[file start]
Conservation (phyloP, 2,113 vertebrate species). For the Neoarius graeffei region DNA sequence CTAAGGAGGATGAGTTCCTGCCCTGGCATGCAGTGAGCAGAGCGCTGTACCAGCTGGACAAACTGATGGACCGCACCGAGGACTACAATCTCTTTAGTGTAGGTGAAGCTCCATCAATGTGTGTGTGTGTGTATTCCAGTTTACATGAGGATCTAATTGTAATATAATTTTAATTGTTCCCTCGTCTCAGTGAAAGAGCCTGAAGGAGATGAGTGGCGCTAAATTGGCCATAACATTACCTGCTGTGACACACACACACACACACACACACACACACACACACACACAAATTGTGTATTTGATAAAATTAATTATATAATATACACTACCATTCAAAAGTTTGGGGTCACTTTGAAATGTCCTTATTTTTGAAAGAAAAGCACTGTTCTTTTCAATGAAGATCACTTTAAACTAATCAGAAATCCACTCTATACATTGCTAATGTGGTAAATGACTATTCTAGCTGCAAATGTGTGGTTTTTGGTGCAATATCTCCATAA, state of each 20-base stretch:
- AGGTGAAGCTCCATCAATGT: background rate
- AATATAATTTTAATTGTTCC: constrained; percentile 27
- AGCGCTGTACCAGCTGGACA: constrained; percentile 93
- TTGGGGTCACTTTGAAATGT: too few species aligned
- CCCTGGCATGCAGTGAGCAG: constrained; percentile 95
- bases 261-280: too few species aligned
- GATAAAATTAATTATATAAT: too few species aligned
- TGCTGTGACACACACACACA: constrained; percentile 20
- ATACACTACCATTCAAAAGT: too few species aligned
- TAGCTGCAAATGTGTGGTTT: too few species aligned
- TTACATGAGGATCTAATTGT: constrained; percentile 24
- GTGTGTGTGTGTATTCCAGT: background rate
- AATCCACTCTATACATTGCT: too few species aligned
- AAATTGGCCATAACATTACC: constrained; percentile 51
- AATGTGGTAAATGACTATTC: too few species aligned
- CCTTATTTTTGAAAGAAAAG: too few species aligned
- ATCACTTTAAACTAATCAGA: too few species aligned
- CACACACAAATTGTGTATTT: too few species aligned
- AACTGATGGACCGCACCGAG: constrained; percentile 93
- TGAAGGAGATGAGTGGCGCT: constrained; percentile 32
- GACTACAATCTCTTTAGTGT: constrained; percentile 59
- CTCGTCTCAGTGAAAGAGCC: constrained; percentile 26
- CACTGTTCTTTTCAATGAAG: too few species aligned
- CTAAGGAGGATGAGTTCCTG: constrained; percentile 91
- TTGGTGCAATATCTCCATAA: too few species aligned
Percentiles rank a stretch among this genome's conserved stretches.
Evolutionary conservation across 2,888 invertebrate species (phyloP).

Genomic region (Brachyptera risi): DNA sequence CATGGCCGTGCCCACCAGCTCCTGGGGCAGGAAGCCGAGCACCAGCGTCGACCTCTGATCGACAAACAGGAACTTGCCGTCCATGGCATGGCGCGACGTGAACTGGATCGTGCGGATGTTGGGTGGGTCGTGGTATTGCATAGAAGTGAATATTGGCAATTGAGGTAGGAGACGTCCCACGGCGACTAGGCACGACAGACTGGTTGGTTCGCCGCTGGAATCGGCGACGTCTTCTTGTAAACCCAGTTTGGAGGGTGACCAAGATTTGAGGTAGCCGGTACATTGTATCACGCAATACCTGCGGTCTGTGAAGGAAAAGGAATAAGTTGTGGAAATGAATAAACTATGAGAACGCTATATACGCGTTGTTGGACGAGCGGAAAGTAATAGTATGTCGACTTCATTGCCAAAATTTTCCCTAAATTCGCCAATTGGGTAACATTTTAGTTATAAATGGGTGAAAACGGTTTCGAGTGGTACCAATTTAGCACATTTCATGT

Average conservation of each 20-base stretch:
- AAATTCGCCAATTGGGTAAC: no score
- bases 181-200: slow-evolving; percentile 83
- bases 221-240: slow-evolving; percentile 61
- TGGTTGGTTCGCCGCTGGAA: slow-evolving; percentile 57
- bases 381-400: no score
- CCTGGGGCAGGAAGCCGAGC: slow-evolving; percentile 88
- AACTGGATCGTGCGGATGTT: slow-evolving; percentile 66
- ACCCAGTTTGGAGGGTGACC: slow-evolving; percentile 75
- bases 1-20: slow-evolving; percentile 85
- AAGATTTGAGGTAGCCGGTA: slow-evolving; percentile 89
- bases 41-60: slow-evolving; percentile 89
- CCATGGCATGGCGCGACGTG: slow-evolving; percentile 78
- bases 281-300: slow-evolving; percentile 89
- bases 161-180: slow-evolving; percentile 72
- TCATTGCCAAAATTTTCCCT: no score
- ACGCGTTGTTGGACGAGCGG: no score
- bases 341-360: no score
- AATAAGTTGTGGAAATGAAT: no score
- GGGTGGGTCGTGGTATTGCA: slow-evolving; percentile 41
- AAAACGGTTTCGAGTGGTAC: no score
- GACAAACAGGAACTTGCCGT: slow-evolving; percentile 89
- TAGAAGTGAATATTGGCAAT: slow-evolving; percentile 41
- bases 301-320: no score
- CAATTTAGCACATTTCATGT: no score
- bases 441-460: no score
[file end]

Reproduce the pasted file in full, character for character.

Conservation (phyloP, 2,113 vertebrate species). For the Neoarius graeffei region DNA sequence CTAAGGAGGATGAGTTCCTGCCCTGGCATGCAGTGAGCAGAGCGCTGTACCAGCTGGACAAACTGATGGACCGCACCGAGGACTACAATCTCTTTAGTGTAGGTGAAGCTCCATCAATGTGTGTGTGTGTGTATTCCAGTTTACATGAGGATCTAATTGTAATATAATTTTAATTGTTCCCTCGTCTCAGTGAAAGAGCCTGAAGGAGATGAGTGGCGCTAAATTGGCCATAACATTACCTGCTGTGACACACACACACACACACACACACACACACACACACACACAAATTGTGTATTTGATAAAATTAATTATATAATATACACTACCATTCAAAAGTTTGGGGTCACTTTGAAATGTCCTTATTTTTGAAAGAAAAGCACTGTTCTTTTCAATGAAGATCACTTTAAACTAATCAGAAATCCACTCTATACATTGCTAATGTGGTAAATGACTATTCTAGCTGCAAATGTGTGGTTTTTGGTGCAATATCTCCATAA, state of each 20-base stretch:
- AGGTGAAGCTCCATCAATGT: background rate
- AATATAATTTTAATTGTTCC: constrained; percentile 27
- AGCGCTGTACCAGCTGGACA: constrained; percentile 93
- TTGGGGTCACTTTGAAATGT: too few species aligned
- CCCTGGCATGCAGTGAGCAG: constrained; percentile 95
- bases 261-280: too few species aligned
- GATAAAATTAATTATATAAT: too few species aligned
- TGCTGTGACACACACACACA: constrained; percentile 20
- ATACACTACCATTCAAAAGT: too few species aligned
- TAGCTGCAAATGTGTGGTTT: too few species aligned
- TTACATGAGGATCTAATTGT: constrained; percentile 24
- GTGTGTGTGTGTATTCCAGT: background rate
- AATCCACTCTATACATTGCT: too few species aligned
- AAATTGGCCATAACATTACC: constrained; percentile 51
- AATGTGGTAAATGACTATTC: too few species aligned
- CCTTATTTTTGAAAGAAAAG: too few species aligned
- ATCACTTTAAACTAATCAGA: too few species aligned
- CACACACAAATTGTGTATTT: too few species aligned
- AACTGATGGACCGCACCGAG: constrained; percentile 93
- TGAAGGAGATGAGTGGCGCT: constrained; percentile 32
- GACTACAATCTCTTTAGTGT: constrained; percentile 59
- CTCGTCTCAGTGAAAGAGCC: constrained; percentile 26
- CACTGTTCTTTTCAATGAAG: too few species aligned
- CTAAGGAGGATGAGTTCCTG: constrained; percentile 91
- TTGGTGCAATATCTCCATAA: too few species aligned
Percentiles rank a stretch among this genome's conserved stretches.
Evolutionary conservation across 2,888 invertebrate species (phyloP).

Genomic region (Brachyptera risi): DNA sequence CATGGCCGTGCCCACCAGCTCCTGGGGCAGGAAGCCGAGCACCAGCGTCGACCTCTGATCGACAAACAGGAACTTGCCGTCCATGGCATGGCGCGACGTGAACTGGATCGTGCGGATGTTGGGTGGGTCGTGGTATTGCATAGAAGTGAATATTGGCAATTGAGGTAGGAGACGTCCCACGGCGACTAGGCACGACAGACTGGTTGGTTCGCCGCTGGAATCGGCGACGTCTTCTTGTAAACCCAGTTTGGAGGGTGACCAAGATTTGAGGTAGCCGGTACATTGTATCACGCAATACCTGCGGTCTGTGAAGGAAAAGGAATAAGTTGTGGAAATGAATAAACTATGAGAACGCTATATACGCGTTGTTGGACGAGCGGAAAGTAATAGTATGTCGACTTCATTGCCAAAATTTTCCCTAAATTCGCCAATTGGGTAACATTTTAGTTATAAATGGGTGAAAACGGTTTCGAGTGGTACCAATTTAGCACATTTCATGT

Average conservation of each 20-base stretch:
- AAATTCGCCAATTGGGTAAC: no score
- bases 181-200: slow-evolving; percentile 83
- bases 221-240: slow-evolving; percentile 61
- TGGTTGGTTCGCCGCTGGAA: slow-evolving; percentile 57
- bases 381-400: no score
- CCTGGGGCAGGAAGCCGAGC: slow-evolving; percentile 88
- AACTGGATCGTGCGGATGTT: slow-evolving; percentile 66
- ACCCAGTTTGGAGGGTGACC: slow-evolving; percentile 75
- bases 1-20: slow-evolving; percentile 85
- AAGATTTGAGGTAGCCGGTA: slow-evolving; percentile 89
- bases 41-60: slow-evolving; percentile 89
- CCATGGCATGGCGCGACGTG: slow-evolving; percentile 78
- bases 281-300: slow-evolving; percentile 89
- bases 161-180: slow-evolving; percentile 72
- TCATTGCCAAAATTTTCCCT: no score
- ACGCGTTGTTGGACGAGCGG: no score
- bases 341-360: no score
- AATAAGTTGTGGAAATGAAT: no score
- GGGTGGGTCGTGGTATTGCA: slow-evolving; percentile 41
- AAAACGGTTTCGAGTGGTAC: no score
- GACAAACAGGAACTTGCCGT: slow-evolving; percentile 89
- TAGAAGTGAATATTGGCAAT: slow-evolving; percentile 41
- bases 301-320: no score
- CAATTTAGCACATTTCATGT: no score
- bases 441-460: no score